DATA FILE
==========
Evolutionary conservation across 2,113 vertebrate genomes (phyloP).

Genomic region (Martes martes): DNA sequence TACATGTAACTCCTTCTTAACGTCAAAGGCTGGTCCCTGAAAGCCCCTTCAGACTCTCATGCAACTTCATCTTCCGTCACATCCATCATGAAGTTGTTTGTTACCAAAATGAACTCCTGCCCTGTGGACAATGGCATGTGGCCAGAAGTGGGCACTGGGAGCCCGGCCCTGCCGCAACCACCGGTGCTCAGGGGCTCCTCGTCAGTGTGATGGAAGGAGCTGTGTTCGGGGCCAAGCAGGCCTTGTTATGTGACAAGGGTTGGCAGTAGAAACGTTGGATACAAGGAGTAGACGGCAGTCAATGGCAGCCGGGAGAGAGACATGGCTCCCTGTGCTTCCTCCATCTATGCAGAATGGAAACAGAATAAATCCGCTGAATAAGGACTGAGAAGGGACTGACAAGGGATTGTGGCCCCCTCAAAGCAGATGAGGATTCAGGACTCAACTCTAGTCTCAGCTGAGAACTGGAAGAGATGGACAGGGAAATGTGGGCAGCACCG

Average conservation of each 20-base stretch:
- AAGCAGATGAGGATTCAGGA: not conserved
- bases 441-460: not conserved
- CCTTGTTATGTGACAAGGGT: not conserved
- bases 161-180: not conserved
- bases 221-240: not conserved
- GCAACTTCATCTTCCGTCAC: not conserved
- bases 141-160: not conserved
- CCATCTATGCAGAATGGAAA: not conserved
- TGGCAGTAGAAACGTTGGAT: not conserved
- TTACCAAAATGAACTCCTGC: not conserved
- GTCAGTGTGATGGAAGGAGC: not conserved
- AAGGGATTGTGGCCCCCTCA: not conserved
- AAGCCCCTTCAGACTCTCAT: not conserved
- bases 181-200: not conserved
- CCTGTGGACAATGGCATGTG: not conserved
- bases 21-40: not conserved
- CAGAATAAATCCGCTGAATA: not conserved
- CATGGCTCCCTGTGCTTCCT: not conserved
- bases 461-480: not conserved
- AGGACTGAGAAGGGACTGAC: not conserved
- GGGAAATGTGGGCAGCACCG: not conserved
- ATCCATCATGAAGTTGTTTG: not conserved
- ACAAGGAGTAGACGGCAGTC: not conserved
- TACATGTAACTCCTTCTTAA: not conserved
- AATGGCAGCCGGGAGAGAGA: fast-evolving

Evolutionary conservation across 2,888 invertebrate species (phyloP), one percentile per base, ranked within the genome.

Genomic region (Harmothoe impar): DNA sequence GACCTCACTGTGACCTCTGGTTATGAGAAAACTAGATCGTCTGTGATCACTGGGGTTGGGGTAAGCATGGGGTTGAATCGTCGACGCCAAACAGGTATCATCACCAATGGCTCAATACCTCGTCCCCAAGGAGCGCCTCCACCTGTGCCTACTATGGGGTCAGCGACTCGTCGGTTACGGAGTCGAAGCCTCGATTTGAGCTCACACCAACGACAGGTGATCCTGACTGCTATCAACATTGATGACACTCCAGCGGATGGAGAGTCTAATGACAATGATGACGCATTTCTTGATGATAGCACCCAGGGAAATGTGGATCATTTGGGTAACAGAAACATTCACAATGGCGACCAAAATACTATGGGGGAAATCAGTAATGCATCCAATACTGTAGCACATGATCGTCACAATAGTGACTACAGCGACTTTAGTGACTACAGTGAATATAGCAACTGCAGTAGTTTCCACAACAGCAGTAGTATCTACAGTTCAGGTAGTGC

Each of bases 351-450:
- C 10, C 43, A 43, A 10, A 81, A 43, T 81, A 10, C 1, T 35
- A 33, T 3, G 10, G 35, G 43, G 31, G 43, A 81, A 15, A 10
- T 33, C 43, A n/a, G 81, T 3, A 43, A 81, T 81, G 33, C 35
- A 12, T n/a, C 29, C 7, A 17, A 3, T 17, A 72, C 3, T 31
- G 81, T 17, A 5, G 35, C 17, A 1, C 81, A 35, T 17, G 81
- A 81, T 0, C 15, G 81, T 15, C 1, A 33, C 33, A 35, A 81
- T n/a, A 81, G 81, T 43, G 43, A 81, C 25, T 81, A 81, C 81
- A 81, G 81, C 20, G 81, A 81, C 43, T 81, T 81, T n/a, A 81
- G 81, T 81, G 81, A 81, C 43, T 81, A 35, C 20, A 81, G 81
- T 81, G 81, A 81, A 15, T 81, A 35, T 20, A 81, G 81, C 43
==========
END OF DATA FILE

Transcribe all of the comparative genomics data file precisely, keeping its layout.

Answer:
Evolutionary conservation across 2,113 vertebrate genomes (phyloP).

Genomic region (Martes martes): DNA sequence TACATGTAACTCCTTCTTAACGTCAAAGGCTGGTCCCTGAAAGCCCCTTCAGACTCTCATGCAACTTCATCTTCCGTCACATCCATCATGAAGTTGTTTGTTACCAAAATGAACTCCTGCCCTGTGGACAATGGCATGTGGCCAGAAGTGGGCACTGGGAGCCCGGCCCTGCCGCAACCACCGGTGCTCAGGGGCTCCTCGTCAGTGTGATGGAAGGAGCTGTGTTCGGGGCCAAGCAGGCCTTGTTATGTGACAAGGGTTGGCAGTAGAAACGTTGGATACAAGGAGTAGACGGCAGTCAATGGCAGCCGGGAGAGAGACATGGCTCCCTGTGCTTCCTCCATCTATGCAGAATGGAAACAGAATAAATCCGCTGAATAAGGACTGAGAAGGGACTGACAAGGGATTGTGGCCCCCTCAAAGCAGATGAGGATTCAGGACTCAACTCTAGTCTCAGCTGAGAACTGGAAGAGATGGACAGGGAAATGTGGGCAGCACCG

Average conservation of each 20-base stretch:
- AAGCAGATGAGGATTCAGGA: not conserved
- bases 441-460: not conserved
- CCTTGTTATGTGACAAGGGT: not conserved
- bases 161-180: not conserved
- bases 221-240: not conserved
- GCAACTTCATCTTCCGTCAC: not conserved
- bases 141-160: not conserved
- CCATCTATGCAGAATGGAAA: not conserved
- TGGCAGTAGAAACGTTGGAT: not conserved
- TTACCAAAATGAACTCCTGC: not conserved
- GTCAGTGTGATGGAAGGAGC: not conserved
- AAGGGATTGTGGCCCCCTCA: not conserved
- AAGCCCCTTCAGACTCTCAT: not conserved
- bases 181-200: not conserved
- CCTGTGGACAATGGCATGTG: not conserved
- bases 21-40: not conserved
- CAGAATAAATCCGCTGAATA: not conserved
- CATGGCTCCCTGTGCTTCCT: not conserved
- bases 461-480: not conserved
- AGGACTGAGAAGGGACTGAC: not conserved
- GGGAAATGTGGGCAGCACCG: not conserved
- ATCCATCATGAAGTTGTTTG: not conserved
- ACAAGGAGTAGACGGCAGTC: not conserved
- TACATGTAACTCCTTCTTAA: not conserved
- AATGGCAGCCGGGAGAGAGA: fast-evolving

Evolutionary conservation across 2,888 invertebrate species (phyloP), one percentile per base, ranked within the genome.

Genomic region (Harmothoe impar): DNA sequence GACCTCACTGTGACCTCTGGTTATGAGAAAACTAGATCGTCTGTGATCACTGGGGTTGGGGTAAGCATGGGGTTGAATCGTCGACGCCAAACAGGTATCATCACCAATGGCTCAATACCTCGTCCCCAAGGAGCGCCTCCACCTGTGCCTACTATGGGGTCAGCGACTCGTCGGTTACGGAGTCGAAGCCTCGATTTGAGCTCACACCAACGACAGGTGATCCTGACTGCTATCAACATTGATGACACTCCAGCGGATGGAGAGTCTAATGACAATGATGACGCATTTCTTGATGATAGCACCCAGGGAAATGTGGATCATTTGGGTAACAGAAACATTCACAATGGCGACCAAAATACTATGGGGGAAATCAGTAATGCATCCAATACTGTAGCACATGATCGTCACAATAGTGACTACAGCGACTTTAGTGACTACAGTGAATATAGCAACTGCAGTAGTTTCCACAACAGCAGTAGTATCTACAGTTCAGGTAGTGC

Each of bases 351-450:
- C 10, C 43, A 43, A 10, A 81, A 43, T 81, A 10, C 1, T 35
- A 33, T 3, G 10, G 35, G 43, G 31, G 43, A 81, A 15, A 10
- T 33, C 43, A n/a, G 81, T 3, A 43, A 81, T 81, G 33, C 35
- A 12, T n/a, C 29, C 7, A 17, A 3, T 17, A 72, C 3, T 31
- G 81, T 17, A 5, G 35, C 17, A 1, C 81, A 35, T 17, G 81
- A 81, T 0, C 15, G 81, T 15, C 1, A 33, C 33, A 35, A 81
- T n/a, A 81, G 81, T 43, G 43, A 81, C 25, T 81, A 81, C 81
- A 81, G 81, C 20, G 81, A 81, C 43, T 81, T 81, T n/a, A 81
- G 81, T 81, G 81, A 81, C 43, T 81, A 35, C 20, A 81, G 81
- T 81, G 81, A 81, A 15, T 81, A 35, T 20, A 81, G 81, C 43